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Anatomy and Physio Final > RPE > Flashcards

Flashcards in RPE Deck (79):
1

How is the RPE and photoreceptor outer segment aligned?

apex to apex

2

What is in the neural retina?

photoreceptors, bipolar, ganglion, horizontal and amacrine cells

3

Where is the ocular ventricle?

The potential space between the RPE and POS

4

After lens induction begins, the _____ _____ collapses back onto itself. The inner invagination becomes the _______ while the outer part becomes the _______

After lens induction begins, the *optic vesicle* collapses back onto itself. The inner invagination becomes the *neural retina* while the outer part becomes the *RPE*

5

The basement membrane of the RPE becomes ____ ____ during development. The basement of the neural retina becomes the ____ ____ ____

The basement membrane of the RPE becomes *Bruch's membrane* during development. The basement of the neural retina becomes the *inner limiting membrane*

6

Where would you find microvilli on the RPE?

the apical portion. Microvilli envelope the photoreceptors

7

The epithelial cells of the Blood Retinal barrier are bound together by _____ _____ and divide the cells into apical halves that face the _______ and basal halves that face the ______

The epithelial cells of the Blood Retinal barrier are bound together by *tight junctions* and divide the cells into apical halves that face the *receptors* and basal halves that face the *choroid*

8

What gives the RPE its black appearance?

Pigment granules

9

What is proliferative vitreoretinopathy?

Pigment granules separate from the RPE as free cells and appear as "tobacco dust" in the vitreous. Cells then settle and form contractile fibrocellular membranes

10

What part of the retina uses the most energy?

The outer segments

11

Photoreceptor survival depends on having _____ and _____ in large quantities

blood and glucose

12

What are the four extreme properties that the choroid has developed to meet the demands of the photoreceptors?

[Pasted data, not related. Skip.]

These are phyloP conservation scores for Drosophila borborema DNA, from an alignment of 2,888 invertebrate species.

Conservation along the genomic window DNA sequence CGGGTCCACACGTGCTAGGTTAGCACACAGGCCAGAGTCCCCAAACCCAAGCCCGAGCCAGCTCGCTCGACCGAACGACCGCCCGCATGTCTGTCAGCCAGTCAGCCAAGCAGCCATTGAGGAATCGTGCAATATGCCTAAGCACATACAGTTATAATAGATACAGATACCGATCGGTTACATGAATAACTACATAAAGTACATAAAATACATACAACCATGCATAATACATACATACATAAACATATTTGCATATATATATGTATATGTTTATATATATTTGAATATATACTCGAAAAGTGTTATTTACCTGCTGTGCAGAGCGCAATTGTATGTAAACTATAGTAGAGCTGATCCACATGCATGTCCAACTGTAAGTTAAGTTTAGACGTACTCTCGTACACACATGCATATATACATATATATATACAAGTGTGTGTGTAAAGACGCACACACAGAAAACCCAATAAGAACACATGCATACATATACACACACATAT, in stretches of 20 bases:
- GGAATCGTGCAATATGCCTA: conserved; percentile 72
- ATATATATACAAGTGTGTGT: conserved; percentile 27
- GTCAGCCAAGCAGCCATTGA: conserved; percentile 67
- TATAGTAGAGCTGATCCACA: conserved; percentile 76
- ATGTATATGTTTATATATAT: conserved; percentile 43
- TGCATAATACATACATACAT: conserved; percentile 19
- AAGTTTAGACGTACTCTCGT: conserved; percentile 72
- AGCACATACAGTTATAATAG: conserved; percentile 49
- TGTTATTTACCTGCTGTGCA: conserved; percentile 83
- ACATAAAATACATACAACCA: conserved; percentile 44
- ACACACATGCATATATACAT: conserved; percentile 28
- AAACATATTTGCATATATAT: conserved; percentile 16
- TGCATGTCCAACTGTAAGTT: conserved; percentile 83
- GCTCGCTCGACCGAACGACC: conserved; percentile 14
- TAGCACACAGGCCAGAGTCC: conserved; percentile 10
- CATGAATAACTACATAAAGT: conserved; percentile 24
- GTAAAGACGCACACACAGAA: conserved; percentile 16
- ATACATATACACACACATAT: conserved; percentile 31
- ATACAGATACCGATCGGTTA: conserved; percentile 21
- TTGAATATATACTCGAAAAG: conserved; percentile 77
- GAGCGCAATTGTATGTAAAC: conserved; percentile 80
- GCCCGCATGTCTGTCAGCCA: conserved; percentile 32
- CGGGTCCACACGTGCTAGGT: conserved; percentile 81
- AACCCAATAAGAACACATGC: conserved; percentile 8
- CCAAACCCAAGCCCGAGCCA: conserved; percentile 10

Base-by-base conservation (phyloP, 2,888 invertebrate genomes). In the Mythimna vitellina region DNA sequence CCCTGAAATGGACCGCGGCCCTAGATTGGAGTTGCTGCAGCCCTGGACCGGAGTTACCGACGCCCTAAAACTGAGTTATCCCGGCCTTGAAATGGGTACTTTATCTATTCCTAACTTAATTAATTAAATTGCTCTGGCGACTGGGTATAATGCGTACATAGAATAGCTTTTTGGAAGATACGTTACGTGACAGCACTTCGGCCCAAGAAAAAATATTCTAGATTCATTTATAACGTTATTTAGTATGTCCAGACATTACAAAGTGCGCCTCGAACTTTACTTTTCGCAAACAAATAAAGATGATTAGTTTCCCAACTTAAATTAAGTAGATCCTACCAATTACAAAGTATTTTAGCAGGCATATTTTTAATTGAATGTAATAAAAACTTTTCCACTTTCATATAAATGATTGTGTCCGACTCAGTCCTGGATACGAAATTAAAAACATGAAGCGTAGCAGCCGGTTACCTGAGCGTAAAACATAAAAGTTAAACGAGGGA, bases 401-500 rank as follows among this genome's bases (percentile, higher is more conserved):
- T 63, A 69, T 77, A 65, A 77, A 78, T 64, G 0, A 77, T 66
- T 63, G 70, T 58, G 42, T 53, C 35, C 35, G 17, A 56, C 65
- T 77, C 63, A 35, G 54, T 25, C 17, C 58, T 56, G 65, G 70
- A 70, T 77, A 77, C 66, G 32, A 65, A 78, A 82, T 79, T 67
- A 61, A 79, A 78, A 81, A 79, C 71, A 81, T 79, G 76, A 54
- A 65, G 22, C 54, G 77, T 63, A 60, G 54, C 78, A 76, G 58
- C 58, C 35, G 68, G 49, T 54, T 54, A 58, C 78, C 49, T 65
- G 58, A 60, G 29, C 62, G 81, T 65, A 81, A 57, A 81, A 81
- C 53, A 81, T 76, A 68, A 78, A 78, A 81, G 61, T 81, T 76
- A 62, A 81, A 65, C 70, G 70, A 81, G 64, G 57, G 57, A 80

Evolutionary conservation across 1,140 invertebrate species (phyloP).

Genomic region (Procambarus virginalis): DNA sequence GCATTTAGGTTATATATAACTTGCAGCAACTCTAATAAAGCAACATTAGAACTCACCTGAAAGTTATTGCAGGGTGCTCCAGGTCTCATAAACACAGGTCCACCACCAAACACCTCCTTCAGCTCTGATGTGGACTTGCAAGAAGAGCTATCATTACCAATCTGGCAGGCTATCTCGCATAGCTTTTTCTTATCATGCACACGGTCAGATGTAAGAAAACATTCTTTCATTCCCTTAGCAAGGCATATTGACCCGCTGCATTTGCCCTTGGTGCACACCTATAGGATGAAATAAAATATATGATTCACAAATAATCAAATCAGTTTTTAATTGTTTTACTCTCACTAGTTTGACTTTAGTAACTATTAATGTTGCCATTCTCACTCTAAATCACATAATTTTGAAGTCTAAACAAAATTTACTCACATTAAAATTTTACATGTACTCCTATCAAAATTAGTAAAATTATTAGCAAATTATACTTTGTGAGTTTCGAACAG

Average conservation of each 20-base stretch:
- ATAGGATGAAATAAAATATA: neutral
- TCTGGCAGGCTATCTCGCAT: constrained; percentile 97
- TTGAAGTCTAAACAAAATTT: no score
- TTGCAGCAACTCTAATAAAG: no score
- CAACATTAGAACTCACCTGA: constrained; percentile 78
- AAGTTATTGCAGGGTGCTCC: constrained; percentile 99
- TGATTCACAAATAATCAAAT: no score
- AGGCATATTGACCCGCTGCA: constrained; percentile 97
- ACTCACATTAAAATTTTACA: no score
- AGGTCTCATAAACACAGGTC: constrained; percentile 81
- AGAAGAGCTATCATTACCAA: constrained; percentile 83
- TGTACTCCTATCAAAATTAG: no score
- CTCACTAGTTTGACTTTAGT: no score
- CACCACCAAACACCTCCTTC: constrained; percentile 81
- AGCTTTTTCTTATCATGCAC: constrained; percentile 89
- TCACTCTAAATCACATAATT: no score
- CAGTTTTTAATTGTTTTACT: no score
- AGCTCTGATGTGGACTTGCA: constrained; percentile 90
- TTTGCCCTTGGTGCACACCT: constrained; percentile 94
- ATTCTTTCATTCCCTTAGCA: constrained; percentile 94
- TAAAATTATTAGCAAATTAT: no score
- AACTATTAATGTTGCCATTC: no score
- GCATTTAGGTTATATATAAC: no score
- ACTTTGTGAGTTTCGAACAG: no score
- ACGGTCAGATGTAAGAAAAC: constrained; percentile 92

1. High permeability
2. High throughput of blood - more blood faster
3. High oxygen levels
4. No auto-regulation

13

Name the two problems created by the thin and sparse central retinal circulation (made necessary since it lies in the path of light)

1. Very little oxygen reserve
2. Small vessel diameter

14

What are the five functions of the RPE? (RPEAM)

Retinal barrier
Photoreceptor renewal and light absorption
Environment protection against superoxides
A... Vitamin A metabolism and storage
Matrix synthesis

15

What are the two aspects of the blood-retinal barrier?

1. Tight junctions of the endothelial cells of the CRC
2. Tight junctions of the RPE keeping blood out of the retina

16

The fenestrated choriocapillaries permit leakage of _______

protein

17

Protein concentration in front of the RPE is ____ while the concentration in the ECS behind the RPE is ____

Protein concentration in front of the RPE is *low* while the concentration in the ECS behind the RPE is *high*

18

The RPE can absorb up to ___% of the aqueous secretion in a day

50%

19

What are the factors preventing RPE/retina detachment?

1. Oncotic fluid gradient
2. Finger-like folds of the RPE
3. Interphotoreceptor matrix

20

Due to the high membrane fluidity required by the retina, the ____ bonds of the _____ _____ _____ make the retina highly susceptible to superoxide attack.

Due to the high membrane fluidity required by the retina, the *double* bonds of the *unsaturated fatty acids* make the retina highly susceptible to superoxide attack.

21

Hurler's syndrome is the buildup of _____ molecules due to an improperly functioning degrading _____

Hurler's syndrome is the buildup of *GAG* molecules due to an improperly functioning degrading *enzyme*

22

Photoreceptors are degraded by _____ and ____

Photoreceptors are degraded by *phagocytosis* and *autophagy*

23

A single RPE cells is responsible for phagocytosing ____ or more rods

10

24

Define autophagy

Self-digestion by a cell through the action of enzymes of the same cell

25

What are the two patterns of photoreceptor replacement?

1. Membrane replacement
2. Molecular replacement

26

All structures in the rod turnover during membrane replacement except for ____

DNA

27

What two molecules are replaced independent of the discs in rods?

transducin and PDE

28

Where would the disc accumulate if photoreceptor renewal did not take place?

subretinal space

29

Phagocytosis of the photoreceptor outer segment is carried out by the ____

RPE

30

In order to digest the outer segment portion of a photoreceptor, a _____ fuses with the ____ ____.

In order to digest the outer segment portion of a photoreceptor, a *lysosome* fuses with the *RPE phagosome*

31

In embryogenesis up till 6 months, growth of photoreceptors is ______ than phagocytosis. From Age 6 months until adulthood, growth is ______ to phagocytosis. Disease is observed when growth is ______ than phagocytosis.

In embryogenesis up till 6 months, growth of photoreceptors is *greater* than phagocytosis. From Age 6 months until adulthood, growth is *equal* to phagocytosis. Disease is observed when growth is *less* than phagocytosis.